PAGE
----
… shows $6.18 below $60 benchmark for 2019 budget
By Udeme Akpan
THE price of crude oil has crashed from $57.00 to $53.82 in the international market as the Organisation of Petroleum Exporting Countries, OPEC and others struggle to achieve stability.
A survey of the market by Vanguard, yesterday showed that the price of Brent, WTI, and OPEC basket yesterday, stood at $53.00, $45.49 and $53.92 per barrel respectively.
The market situation was attributed to over-supply from major oil producers and exporters that are not involved in OPEC, Non-OPEC oil cut accord.
The development is expected to impact negatively on Nigeria’s 2019 budget which has already adopted $60 per barrel as its benchmark.
A renowned energy analyst, Mr. Bala Zaka said in a telephone interview with Vanguard that the Federal Government was too ambitious to emerge with the $60 per barrel benchmark for the 2018 budget.
He said: “I expected the government to go below $50 because from the way things are going, the price of oil may not go beyond $70 per barrel next year.
“Consequently, the proposed $60 is not realistic. It is good for us to have surplus than deficit in the course of budgeting. This is mainly because deficit brings stress and unnecessary panic. But there is always no harm to have surplus.”
In his recent presentation – OPEC and its role in oil market stabilization – sent to Vanguard, OPEC Secretary General, OPEC, HE Mohammad Sanusi Barkindo, disclosed made to stabilise the volatile market.
He stated: “Twenty-four (now twenty–five) oil producing nations agreed at the first OPEC and non-OPEC Ministerial Meeting held on the 10th of December 2016 in Vienna, on a concerted effort to accelerate the stabilization of the global oil market through voluntary adjustments in total production of around 1.8 million barrels per day.
“What would become clearer in time is that one of the greatest inherent strengths of the ‘Declaration of Cooperation’ was its flexibility, grounded on the core principles of equity, fairness and transparency. Over the last two years, the partners have been able to modify course depending on conditions in the market. When the market appeared skewed to oversupply, we have reacted accordingly, and equally, when consumers expressed concerns regarding demand outpacing supply, the partners in the DoC have taken appropriate action.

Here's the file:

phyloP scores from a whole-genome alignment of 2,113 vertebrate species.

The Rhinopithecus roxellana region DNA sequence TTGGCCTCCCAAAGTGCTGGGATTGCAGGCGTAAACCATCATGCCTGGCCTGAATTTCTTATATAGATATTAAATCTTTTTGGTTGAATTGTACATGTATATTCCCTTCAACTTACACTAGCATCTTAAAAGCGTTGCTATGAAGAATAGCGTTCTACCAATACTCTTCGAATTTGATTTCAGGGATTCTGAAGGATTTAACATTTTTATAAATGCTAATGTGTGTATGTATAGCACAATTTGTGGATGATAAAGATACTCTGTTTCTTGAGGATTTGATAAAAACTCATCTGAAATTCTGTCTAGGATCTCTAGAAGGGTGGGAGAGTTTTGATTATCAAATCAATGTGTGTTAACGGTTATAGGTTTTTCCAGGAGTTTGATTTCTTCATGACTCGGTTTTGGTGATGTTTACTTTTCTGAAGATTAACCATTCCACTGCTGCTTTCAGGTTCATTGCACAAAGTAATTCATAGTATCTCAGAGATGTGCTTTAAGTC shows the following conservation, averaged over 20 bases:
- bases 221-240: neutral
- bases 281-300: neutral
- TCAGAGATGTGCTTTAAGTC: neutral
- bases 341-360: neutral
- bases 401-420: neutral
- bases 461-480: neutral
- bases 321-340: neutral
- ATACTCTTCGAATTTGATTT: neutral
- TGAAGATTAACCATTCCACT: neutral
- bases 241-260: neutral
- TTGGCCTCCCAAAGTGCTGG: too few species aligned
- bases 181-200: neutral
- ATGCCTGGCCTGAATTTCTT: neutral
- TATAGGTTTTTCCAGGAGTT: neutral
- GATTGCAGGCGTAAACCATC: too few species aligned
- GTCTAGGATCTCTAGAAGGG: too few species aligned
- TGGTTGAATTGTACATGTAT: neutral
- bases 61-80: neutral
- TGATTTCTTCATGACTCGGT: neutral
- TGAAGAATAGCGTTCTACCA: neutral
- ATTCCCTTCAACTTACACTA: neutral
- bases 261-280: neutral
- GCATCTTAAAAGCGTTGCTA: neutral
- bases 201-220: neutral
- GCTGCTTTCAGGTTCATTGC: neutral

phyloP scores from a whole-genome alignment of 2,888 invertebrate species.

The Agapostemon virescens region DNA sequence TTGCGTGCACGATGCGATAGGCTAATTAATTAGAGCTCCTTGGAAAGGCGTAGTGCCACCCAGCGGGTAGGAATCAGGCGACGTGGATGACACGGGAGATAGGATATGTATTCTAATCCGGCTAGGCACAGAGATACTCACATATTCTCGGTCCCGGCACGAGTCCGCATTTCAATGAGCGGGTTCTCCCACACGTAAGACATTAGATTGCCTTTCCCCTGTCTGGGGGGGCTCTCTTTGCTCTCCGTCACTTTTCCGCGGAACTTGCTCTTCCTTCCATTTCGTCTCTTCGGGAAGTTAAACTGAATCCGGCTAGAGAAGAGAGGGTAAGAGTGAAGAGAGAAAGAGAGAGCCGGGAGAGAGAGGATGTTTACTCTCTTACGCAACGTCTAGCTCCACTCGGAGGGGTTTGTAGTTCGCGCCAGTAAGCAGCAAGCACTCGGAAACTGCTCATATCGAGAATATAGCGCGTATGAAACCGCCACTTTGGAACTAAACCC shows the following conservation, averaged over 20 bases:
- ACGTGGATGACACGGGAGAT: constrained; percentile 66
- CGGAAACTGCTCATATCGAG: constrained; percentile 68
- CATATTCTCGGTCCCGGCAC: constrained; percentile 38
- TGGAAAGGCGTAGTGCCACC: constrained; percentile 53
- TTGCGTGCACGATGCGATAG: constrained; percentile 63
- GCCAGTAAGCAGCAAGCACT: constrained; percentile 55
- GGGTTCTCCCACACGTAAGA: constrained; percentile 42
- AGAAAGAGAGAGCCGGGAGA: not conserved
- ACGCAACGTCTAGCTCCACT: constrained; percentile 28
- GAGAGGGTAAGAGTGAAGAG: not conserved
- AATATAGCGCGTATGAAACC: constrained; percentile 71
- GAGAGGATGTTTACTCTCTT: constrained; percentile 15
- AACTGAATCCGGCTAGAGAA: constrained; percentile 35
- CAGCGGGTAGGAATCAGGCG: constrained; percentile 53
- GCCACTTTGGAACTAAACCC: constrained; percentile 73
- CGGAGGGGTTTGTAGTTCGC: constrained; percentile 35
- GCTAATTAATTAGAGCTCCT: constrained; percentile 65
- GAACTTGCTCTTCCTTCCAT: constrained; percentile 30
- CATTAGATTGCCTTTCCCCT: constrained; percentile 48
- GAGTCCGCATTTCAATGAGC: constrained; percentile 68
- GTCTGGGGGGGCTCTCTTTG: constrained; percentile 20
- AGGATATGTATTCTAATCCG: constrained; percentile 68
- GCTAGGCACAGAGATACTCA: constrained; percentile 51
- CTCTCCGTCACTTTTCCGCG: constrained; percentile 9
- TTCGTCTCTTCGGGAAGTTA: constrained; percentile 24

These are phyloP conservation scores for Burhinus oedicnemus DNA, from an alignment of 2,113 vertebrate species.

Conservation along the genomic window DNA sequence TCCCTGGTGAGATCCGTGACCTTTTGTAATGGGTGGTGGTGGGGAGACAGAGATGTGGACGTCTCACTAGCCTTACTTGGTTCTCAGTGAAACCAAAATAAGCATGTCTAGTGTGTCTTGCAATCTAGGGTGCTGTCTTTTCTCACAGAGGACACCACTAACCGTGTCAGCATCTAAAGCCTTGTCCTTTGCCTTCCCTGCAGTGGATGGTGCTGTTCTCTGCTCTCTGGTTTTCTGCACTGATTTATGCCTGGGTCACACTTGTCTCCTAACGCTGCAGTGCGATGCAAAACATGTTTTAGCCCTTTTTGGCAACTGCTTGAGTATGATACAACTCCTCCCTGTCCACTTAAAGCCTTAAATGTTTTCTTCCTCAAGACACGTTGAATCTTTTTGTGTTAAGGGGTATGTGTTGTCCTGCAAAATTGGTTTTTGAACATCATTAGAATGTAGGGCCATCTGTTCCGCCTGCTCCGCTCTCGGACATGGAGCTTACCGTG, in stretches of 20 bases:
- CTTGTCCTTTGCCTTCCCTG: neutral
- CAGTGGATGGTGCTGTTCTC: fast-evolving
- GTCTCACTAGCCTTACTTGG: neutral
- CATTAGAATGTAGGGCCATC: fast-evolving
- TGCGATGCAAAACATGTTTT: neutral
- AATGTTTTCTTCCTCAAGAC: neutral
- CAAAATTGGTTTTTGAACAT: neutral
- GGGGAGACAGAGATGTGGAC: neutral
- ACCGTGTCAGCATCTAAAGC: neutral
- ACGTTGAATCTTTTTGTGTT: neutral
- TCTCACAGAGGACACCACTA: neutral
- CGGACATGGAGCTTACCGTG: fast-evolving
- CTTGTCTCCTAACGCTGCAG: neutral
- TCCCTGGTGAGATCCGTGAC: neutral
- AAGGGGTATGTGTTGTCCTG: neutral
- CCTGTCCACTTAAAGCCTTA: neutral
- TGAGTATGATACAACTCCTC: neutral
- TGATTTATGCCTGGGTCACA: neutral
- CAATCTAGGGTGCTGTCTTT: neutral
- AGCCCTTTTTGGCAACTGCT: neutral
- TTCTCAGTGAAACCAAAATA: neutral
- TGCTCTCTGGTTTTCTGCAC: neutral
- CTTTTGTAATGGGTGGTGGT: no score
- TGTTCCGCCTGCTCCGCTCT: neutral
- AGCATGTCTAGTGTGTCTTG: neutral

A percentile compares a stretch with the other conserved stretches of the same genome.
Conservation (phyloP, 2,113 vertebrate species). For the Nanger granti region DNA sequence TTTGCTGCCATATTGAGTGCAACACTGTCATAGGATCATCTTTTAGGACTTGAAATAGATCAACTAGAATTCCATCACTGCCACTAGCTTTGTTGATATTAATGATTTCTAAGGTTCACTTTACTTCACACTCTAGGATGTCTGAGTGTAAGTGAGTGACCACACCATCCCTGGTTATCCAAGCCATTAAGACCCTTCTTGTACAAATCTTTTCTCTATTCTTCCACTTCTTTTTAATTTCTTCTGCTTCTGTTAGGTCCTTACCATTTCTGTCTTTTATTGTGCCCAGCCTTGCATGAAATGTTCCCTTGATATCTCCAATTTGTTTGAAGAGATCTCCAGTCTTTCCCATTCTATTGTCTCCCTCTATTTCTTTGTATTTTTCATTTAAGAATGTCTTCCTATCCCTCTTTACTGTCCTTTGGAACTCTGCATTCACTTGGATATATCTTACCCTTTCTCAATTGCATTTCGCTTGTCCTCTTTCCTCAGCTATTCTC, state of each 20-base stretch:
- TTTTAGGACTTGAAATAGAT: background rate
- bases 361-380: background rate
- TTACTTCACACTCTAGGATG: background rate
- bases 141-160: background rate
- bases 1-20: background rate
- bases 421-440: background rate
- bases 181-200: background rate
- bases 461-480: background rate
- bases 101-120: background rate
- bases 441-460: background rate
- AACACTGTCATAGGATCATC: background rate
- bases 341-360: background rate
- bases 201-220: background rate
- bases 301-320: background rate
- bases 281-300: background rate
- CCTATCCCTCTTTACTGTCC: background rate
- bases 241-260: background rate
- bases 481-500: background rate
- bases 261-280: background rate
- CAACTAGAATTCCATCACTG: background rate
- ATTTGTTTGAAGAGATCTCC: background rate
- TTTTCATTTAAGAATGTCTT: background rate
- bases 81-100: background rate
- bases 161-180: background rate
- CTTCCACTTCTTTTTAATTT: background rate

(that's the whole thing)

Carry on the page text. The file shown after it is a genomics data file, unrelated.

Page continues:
“This was best exemplified by the decisions of the 174th OPEC Conference, 22 June 2018, and the 4th OPEC and Non-OPEC Ministerial Meeting, 23 June, where participating countries decided to strive to adhere to the overall conformity level, voluntarily adjusted to 100%. Therefore the DoC should be viewed as an adaptable toolkit to address imbalances in the market.
“The most recent iteration of this ongoing undertaking occurred on 6th and 7th December at the 175th Meeting of the OPEC conference and the 5th Ministerial Meeting of OPEC and non-OPEC. Following extensive analysis and deliberations on the immediate oil market prospects and, in view of a growing imbalance between global oil supply and demand in 2019, the partners decided to adjust the overall production by a combined 1.2 mb/d, effective as of January 2019 for an initial period of six months.
“If I was to use a single word to describe the impact of this cooperation on the oil market, it would be: transformative. A long-absent element of stability has been reintroduced. There have been significant changes in industry-wide and public perceptions of OPEC. The Organization has ably demonstrated its credentials as a body committed to international cooperation, working with other producers, honouring its commitments and promoting mutual respect among all nations.”
It added: “Bringing together 25 sovereign producing nations is unparalleled in the history of the oil industry. The enhanced relations between participating countries now constitute a fundamental and essential feature of the ‘new world of energy.’
He said: “Throughout this entire process, the partners have solicited and responded to the views and concerns of producers and consumers. We have championed consumer and producer dialogue, benefiting from the tremendous partnership with the IEF. OPEC’s energy dialogues with the EU, Russia, China, India and independent suppliers have further harnessed information exchange and fed into our joint strategies. The partners have been responsible and responsive; proactive and professional; adroit and adaptive.”